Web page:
In this study, carcass temperatures were varied depending on the size of the carcass. Higher body temperature in macaque carcass could be due to the fact that aggregation temperature is a function of the volume and larva number (Johnson and Wallman 2014; Heaton et al. 2014). A bigger carcass could provide a large area for aggregation and support a higher number of larvae making more heat be produced. Besides generating higher temperature, the big carcass had also lost weight faster. This finding is similar to a pig decomposition study in Hawaii (Hewadikaram and Goff 1991).The study mentioned that decomposition occurs more quickly in more massive pig because it has attracted more flies and supports a more significant number of feeding larvae (Hewadikaram and Goff 1991).
The volume of aggregation was not found correlated to aggregation temperature. This result demonstrated a disagreement with laboratory maggot study from a cultured colony (Johnson and Wallman 2014; Charabidze et al. 2011). This inconsistency could be due to the dynamicity of larvae in the aggregation in the carcass that makes it difficult to be measured accurately. Unlike in a laboratory setup, maggot mass in the carcass is dynamic and possesses three-dimensional arrangements with various depth, width, and area. Therefore, accurate calculation of volume is critical. However, in an outdoor maggot study in pig carcass, a relationship of volume to aggregation temperature was found, but this is only valid to selected aggregations which were tightly packed and able to retain metabolic heat (Slone and Gruner 2007). Due to this limitation, computed tomography scanning was introduced as a new measurement method for volume and temperature on a deceased person (Johnson et al. 2012, 2013).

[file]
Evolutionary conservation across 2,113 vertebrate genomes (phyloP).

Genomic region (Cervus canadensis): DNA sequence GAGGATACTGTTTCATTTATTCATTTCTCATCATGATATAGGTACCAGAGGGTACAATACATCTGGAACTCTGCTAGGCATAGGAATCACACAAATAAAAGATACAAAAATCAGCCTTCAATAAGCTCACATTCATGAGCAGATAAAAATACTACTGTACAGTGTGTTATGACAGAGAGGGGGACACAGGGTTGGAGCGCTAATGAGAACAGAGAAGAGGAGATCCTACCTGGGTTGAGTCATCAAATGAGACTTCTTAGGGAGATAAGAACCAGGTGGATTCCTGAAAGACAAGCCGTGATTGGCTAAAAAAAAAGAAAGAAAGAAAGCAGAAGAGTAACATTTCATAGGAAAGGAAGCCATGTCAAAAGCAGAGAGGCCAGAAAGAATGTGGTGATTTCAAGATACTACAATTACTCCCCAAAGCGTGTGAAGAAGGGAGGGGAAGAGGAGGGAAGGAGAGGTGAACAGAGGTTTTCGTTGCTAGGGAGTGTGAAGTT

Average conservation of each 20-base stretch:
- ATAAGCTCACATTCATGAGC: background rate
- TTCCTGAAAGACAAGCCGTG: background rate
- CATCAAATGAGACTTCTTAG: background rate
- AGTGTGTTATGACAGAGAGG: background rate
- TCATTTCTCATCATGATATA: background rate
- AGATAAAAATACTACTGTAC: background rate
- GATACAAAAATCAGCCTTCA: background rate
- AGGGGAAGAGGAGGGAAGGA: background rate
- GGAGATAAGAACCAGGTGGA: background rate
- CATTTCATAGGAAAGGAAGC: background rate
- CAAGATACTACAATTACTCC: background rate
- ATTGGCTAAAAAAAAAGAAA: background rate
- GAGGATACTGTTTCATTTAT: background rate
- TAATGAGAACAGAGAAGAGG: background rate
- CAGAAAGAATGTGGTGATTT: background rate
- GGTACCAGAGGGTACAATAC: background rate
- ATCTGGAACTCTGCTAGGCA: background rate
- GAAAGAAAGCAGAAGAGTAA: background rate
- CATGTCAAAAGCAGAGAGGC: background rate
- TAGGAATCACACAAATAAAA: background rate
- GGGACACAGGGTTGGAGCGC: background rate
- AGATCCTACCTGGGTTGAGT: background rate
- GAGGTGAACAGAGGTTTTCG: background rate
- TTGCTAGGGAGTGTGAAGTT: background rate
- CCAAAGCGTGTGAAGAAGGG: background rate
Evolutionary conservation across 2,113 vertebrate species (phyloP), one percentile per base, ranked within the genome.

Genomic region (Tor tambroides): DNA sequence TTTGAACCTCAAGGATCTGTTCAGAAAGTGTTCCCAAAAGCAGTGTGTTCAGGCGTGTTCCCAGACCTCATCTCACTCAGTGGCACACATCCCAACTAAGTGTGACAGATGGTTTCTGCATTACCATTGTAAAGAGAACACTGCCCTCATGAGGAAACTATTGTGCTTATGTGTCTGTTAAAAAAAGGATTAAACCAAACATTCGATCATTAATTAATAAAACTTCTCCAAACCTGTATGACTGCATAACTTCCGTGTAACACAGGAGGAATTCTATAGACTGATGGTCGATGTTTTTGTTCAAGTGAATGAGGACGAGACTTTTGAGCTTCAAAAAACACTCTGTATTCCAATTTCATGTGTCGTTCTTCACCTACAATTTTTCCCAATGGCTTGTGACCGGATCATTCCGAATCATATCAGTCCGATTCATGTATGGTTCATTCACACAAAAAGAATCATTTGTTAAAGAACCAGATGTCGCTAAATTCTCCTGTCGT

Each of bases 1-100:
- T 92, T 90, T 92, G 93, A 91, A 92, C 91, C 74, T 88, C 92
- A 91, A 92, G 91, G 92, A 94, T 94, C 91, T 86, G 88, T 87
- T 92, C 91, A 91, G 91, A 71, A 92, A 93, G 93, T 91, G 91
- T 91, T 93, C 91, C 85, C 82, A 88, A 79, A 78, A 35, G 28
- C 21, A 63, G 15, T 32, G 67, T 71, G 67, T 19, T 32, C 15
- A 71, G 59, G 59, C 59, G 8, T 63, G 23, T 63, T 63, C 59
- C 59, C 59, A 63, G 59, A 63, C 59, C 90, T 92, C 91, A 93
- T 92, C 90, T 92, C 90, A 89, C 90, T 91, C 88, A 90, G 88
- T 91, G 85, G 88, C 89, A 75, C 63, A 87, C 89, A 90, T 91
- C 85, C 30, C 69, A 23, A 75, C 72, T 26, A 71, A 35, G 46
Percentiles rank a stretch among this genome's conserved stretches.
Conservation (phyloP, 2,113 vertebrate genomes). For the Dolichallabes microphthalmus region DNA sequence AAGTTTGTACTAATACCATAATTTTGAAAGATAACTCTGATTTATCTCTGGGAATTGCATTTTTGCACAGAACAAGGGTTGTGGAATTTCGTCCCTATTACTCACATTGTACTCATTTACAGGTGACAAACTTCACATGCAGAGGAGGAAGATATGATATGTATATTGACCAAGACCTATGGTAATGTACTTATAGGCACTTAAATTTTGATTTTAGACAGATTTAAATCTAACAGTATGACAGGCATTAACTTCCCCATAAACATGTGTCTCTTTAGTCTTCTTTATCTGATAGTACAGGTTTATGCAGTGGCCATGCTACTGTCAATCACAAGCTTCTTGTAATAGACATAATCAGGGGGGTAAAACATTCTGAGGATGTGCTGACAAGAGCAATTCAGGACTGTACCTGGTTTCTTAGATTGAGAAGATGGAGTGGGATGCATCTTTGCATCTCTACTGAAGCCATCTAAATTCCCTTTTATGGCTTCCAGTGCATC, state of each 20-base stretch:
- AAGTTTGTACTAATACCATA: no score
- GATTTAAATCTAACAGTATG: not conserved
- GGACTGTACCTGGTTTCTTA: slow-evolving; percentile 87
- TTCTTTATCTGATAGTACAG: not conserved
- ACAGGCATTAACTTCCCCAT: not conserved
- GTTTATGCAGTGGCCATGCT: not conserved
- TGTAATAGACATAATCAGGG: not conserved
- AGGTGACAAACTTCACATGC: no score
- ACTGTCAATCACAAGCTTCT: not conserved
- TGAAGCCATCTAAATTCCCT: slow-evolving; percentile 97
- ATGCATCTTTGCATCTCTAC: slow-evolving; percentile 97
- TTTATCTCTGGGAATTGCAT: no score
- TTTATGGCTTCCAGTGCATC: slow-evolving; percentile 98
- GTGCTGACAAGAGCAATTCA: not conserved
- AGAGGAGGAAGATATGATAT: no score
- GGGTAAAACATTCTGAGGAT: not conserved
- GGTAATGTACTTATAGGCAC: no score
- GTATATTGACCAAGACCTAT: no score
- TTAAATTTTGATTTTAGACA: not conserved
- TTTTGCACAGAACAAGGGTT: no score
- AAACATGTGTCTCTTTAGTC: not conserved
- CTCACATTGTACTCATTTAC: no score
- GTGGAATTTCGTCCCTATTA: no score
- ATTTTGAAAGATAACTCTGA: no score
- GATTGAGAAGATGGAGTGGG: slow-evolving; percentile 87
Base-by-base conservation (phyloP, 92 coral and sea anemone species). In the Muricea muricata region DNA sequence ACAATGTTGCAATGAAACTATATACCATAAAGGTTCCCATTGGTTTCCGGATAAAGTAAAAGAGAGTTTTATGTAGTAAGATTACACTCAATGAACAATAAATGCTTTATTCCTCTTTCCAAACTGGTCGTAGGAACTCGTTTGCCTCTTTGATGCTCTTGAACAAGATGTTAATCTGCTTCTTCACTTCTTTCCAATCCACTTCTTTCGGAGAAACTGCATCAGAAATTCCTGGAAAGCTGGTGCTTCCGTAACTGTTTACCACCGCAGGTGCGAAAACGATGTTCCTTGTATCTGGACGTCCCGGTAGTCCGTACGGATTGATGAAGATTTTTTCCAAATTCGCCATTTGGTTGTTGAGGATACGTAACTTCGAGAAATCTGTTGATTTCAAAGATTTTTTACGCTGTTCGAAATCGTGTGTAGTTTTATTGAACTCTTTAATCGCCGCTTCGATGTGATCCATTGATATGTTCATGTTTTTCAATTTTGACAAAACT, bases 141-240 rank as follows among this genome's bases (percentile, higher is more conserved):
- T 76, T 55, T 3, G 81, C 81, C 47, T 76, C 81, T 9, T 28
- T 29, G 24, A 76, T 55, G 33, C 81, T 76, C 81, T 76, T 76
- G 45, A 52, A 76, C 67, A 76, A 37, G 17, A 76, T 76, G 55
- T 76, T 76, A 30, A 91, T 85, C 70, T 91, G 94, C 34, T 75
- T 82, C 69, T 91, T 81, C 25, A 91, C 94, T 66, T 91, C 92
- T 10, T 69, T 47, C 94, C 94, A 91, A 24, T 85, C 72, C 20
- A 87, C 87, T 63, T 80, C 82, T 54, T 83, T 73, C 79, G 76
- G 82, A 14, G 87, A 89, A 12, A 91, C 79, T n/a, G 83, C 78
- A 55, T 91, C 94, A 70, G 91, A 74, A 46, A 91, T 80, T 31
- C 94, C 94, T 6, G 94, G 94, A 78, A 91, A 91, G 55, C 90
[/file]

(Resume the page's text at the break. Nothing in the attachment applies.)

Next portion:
Researchers have shown that the temperature in maggot mass is a product of ambient temperature during the initial 24 h of larval development, but not when the maggot is in the second and third instar (Peters 2003; Joy et al. 2002). Larva at a later stage could generate sufficient heat through aggregation, therefore terminating its dependency to the ambient temperature. Aggregation temperature in our study showed no correlation with ambient temperature and relative humidity, therefore supporting the fact that larvae were able to regulate their temperature for survival. This microclimate can, however, increase metabolic rate and accelerate growth. Thus it should be, therefore, critical for minimum PMI estimation.
During feeding stage, larvae are more concentrated at the soft tissue of carcass primarily at the abdomen and genitalia. Various species of feeding blowfly larvae were found to share their food in the early stage of death as there are plenty of soft tissues and less competition. During this time, a clear boundary species-specific aggregation was observed. This behavior is not unusual, and it is believed can benefit larvae by sharing salivary enzymes, regulating developmental temperature and protection from predator and parasites. Species-specific aggregation was found in two blowfly species Chrysomya albiceps (Weidemann) and Chrysomya marginalis (Weidemann) (Richards et al. 2009). Although this behavior is not fully understood, we hypothesized that this could be related to larva ability to detect chemical signals or attractant of their species. The previous study noted that Lucilia sericata could identify the larva-crawled area and stay within the aggregation (Boulay et al. 2015). This unique aggregation behavior is not prolonged. After food sources become limited, species-specific aggregation of Ch. megacephala ceased, taken over by Ch. rufifacies. Predation of Ch. rufifacies larvae has frequently been reported in the literature (Chin et al. 2009; Goodbrod and Goff 1990).